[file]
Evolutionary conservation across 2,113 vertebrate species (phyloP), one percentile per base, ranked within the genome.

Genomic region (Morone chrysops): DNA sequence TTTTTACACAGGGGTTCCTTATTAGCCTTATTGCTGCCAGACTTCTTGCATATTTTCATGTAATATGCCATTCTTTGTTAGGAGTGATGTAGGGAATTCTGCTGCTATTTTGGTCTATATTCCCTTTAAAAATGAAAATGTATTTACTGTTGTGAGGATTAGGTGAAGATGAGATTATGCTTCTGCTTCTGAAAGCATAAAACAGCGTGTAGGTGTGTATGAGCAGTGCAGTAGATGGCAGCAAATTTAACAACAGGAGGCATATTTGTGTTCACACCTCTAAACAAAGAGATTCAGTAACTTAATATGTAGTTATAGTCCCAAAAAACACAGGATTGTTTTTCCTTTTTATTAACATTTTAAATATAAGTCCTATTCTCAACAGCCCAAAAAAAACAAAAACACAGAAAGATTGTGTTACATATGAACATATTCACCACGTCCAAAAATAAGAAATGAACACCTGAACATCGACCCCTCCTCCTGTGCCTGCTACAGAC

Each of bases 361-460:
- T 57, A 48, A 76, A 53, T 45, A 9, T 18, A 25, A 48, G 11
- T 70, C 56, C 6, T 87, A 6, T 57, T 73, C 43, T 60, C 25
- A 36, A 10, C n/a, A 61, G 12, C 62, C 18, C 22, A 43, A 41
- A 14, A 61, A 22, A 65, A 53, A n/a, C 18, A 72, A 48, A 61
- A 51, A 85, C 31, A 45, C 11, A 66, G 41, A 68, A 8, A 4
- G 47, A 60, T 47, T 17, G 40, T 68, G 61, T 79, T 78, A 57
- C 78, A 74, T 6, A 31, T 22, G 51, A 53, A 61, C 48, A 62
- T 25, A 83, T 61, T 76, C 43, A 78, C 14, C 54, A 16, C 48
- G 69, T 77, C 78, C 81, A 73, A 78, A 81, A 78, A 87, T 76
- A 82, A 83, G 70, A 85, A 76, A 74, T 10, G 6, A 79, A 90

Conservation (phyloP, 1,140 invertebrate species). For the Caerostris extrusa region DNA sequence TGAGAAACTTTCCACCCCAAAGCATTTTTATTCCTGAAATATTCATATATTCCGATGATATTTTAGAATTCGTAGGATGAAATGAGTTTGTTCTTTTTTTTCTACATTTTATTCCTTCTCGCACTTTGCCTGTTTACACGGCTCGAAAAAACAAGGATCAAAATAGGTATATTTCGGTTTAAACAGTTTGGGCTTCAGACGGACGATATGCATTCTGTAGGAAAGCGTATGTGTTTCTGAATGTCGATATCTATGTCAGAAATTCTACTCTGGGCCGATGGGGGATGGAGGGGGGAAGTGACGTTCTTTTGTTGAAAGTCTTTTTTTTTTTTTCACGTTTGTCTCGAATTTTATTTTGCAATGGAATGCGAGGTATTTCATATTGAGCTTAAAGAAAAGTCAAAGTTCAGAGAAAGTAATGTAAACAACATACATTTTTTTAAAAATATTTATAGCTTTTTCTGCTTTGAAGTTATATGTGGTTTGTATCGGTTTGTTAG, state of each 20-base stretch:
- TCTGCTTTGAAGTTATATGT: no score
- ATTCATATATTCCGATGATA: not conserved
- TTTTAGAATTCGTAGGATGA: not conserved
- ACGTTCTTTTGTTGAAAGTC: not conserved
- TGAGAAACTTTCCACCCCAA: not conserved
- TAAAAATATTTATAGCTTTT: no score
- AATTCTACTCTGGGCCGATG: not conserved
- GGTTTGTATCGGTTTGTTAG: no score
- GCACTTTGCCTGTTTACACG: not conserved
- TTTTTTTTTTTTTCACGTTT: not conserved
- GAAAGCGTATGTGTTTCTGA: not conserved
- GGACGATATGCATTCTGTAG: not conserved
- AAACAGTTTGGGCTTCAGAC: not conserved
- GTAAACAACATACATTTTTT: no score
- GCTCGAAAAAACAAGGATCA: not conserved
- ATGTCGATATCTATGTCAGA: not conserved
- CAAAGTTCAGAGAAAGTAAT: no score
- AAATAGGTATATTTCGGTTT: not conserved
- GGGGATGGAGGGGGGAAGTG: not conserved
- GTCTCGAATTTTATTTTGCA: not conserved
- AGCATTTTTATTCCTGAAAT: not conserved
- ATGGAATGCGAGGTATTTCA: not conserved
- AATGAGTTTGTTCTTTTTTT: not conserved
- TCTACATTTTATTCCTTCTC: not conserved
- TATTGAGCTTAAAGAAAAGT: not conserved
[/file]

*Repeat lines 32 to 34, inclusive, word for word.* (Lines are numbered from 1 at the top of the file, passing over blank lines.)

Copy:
- AAATAGGTATATTTCGGTTT: not conserved
- GGGGATGGAGGGGGGAAGTG: not conserved
- GTCTCGAATTTTATTTTGCA: not conserved